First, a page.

Fluorescence-guided surgery of a highly-metastatic variant of human triple-negative breast cancer targeted with a cancer-specific GFP adenovirus prevents recurrence
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Shuya Yano1,2,3, Kiyoto Takehara1,2,3, Shinji Miwa1,2, Hiroyuki Kishimoto3, Hiroshi Tazawa4, Yasuo Urata5, Shunsuke Kagawa3, Michael Bouvet2, Toshiyoshi Fujiwara3, Robert M. Hoffman1,2
1AntiCancer, Inc., San Diego, CA, USA
2Department of Surgery, University of California San Diego, CA, USA
3Department of Gastroenterological Surgery, Okayama University Graduate School of Medicine, Dentistry and Pharmaceutical Sciences, Okayama, Japan
4Center for Innovative Clinical Medicine, Okayama University Hospital, Okayama, Japan
5Oncolys BioPharm Inc., Tokyo, Japan
Robert M. Hoffman, email: [email protected]
Toshiyoshi Fujiwara, email: toshi_ [email protected]
Keywords: fluorescence-guided surgery (FGS), telomerase dependent, adenovirus, GFP/RFP, survival
Received: July 07, 2016 Accepted: September 06, 2016 Published: September 28, 2016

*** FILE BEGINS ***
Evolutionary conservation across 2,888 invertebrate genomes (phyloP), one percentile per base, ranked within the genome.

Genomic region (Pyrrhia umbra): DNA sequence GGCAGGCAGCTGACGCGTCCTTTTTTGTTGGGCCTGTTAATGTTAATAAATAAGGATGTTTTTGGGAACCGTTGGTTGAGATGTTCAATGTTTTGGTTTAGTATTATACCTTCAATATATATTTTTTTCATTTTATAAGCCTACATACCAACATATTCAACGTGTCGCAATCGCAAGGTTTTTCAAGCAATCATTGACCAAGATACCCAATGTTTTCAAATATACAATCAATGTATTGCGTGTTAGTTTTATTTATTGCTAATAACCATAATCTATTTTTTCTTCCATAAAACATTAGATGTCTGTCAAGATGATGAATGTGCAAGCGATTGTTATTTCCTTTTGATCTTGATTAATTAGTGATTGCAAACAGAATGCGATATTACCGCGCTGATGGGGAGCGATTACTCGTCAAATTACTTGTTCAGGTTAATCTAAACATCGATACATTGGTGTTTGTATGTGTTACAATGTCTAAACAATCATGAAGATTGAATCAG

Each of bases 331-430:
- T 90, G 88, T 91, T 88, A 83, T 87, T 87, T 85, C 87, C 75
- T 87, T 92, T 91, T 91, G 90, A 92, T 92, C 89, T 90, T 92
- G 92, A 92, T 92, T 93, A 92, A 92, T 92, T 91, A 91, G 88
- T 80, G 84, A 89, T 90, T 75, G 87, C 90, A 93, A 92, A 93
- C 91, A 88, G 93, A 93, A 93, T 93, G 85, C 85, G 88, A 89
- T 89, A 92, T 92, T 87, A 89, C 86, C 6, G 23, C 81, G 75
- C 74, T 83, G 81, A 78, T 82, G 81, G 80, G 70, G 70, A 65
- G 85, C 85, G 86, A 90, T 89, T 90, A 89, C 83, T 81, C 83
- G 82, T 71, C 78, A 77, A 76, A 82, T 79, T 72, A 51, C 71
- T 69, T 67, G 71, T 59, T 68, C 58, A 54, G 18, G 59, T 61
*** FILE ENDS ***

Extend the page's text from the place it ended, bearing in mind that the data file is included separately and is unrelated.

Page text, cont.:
We have previously developed a genetically-engineered GFP-expressing telomerase-dependent adenovirus, OBP-401, which can selectively illuminate cancer cells. In the present report, we demonstrate that targeting a triple-negative high-invasive human breast cancer, orthotopically-growing in nude mice, with OBP-401 enables curative fluorescence-guided surgery (FGS). OBP-401 enabled complete resection and prevented local recurrence and greatly inhibited lymph-node metastasis due to the ability of the virus to selectively label and subsequently kill cancer cells. In contrast, residual breast cancer cells become more aggressive after bright (white)-light surgery (BLS). OBP-401-based FGS also improved the overall survival compared with conventional BLS. Thus, metastasis from a highly-aggressive triple-negative breast cancer can be prevented by FGS in a clinically-relevant mouse model.
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